Planning for a no-deal Brexit is not easy, even where detailed UK Government and EU Commission guidance is available. The UK's “How to prepare” technical notices and Europe's Contingency Action Plan and Preparedness notices do help in many areas, but there are gaps. We have come across several of these as we support clients making their no-deal plans.
One issue that concerns us is how personal data is to flow from an EU-based processor to a UK controller after a no-deal Brexit. Obviously, while the UK remains a part of the EU, this kind of cross-border transfer is not a problem. If the Withdrawal Agreement is ratified, then during the transition or implementation period running to the end of 2020, the situation would remain largely as it is now. Data flows could continue unimpeded. Once the transition period comes to an end there is more uncertainty, but the future situation looks positive. The Political Declaration on the future relationship between the EU27 and the UK envisages an adequacy assessment starting straight away. The EU Commission promises to begin
“assessments with respect to the United Kingdom as soon as possible after the United Kingdom's withdrawal, endeavouring to adopt decisions by the end of 2020”
The existing closeness of the UK's data protection regime to that of the EU gives confidence that an adequacy decision can be reached.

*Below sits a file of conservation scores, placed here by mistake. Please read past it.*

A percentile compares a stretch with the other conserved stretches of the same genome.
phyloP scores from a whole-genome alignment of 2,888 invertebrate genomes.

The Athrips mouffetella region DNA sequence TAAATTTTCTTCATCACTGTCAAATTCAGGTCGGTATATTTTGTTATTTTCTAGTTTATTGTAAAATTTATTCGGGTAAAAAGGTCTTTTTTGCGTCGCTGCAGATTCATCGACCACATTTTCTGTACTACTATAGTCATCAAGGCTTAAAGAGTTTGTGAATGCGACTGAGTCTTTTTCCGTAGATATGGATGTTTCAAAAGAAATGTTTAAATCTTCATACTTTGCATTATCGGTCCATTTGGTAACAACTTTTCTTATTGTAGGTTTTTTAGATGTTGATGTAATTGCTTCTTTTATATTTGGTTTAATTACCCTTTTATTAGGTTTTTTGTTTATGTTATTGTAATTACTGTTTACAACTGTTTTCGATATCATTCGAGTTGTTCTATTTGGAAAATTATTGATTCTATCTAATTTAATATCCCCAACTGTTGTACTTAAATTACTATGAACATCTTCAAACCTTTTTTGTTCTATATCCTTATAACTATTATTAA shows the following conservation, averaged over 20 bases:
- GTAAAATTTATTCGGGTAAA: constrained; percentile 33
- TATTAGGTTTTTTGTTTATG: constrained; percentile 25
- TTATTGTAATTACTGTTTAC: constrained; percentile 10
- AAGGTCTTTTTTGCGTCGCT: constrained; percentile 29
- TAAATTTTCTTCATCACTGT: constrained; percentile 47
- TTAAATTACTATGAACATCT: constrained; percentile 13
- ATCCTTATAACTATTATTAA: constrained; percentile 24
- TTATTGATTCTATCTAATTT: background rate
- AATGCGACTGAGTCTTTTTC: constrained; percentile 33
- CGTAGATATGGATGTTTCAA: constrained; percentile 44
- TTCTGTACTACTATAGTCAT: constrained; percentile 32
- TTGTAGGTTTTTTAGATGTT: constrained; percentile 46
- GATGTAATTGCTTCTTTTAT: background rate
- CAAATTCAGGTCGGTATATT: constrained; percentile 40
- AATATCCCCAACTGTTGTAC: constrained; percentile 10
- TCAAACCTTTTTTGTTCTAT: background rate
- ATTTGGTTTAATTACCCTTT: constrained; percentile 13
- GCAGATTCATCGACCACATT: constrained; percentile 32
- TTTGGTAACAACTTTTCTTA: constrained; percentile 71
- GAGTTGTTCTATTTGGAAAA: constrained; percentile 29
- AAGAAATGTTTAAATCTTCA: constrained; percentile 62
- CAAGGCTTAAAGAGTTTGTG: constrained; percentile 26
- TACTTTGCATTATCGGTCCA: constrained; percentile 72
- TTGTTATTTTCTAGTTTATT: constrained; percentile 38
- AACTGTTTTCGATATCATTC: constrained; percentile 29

Much more difficult is the prospect of a no-deal Brexit. Not only would this mean that existing arrangements come to an abrupt end on 29 March 2019, but also that there is no promise to push ahead with reaching an adequacy decision. In fact, the Commission has said in its Contingency Action Plan that
“the adoption of an adequacy decision is not part of the Commission's contingency planning.”
This is quite a tough position and may to some extent be politically motivated. The Commission refers to the other options available to permit international transfers, and especially
“the so-called ʻappropriate safeguardsʼ (e.g. the Commission's approved Standard Contractual Clauses, Binding Corporate Rules, administrative arrangements) that can be used both by the private sector and public authorities”.
It is true that these tools can be used in many situations, but not all. For example, a data controller may use services provided by a processor based in an EU country (Ireland, or Luxembourg, perhaps). Between two controllers, or a UK-based processor and an EU-based controller model contracts can be put in place. But there is no set of model clauses dealing with transfer by an EU-based processor to a third country controller, and the processor may not be happy to continue transferring data in those circumstances.
In some situations it may be possible to rely on other more specific grounds for transferring the data. One of the derogations in Article 49 of the GDPR might be relevant, like explicit consent or necessity for the performance of a contract. But remember that these exceptions are strictly applied and will not always be available to help out.
It is of course important to make contingency plans for a range of possible outcomes. But if an organisation finds that it falls into this gap there may be little that it can do to prepare.
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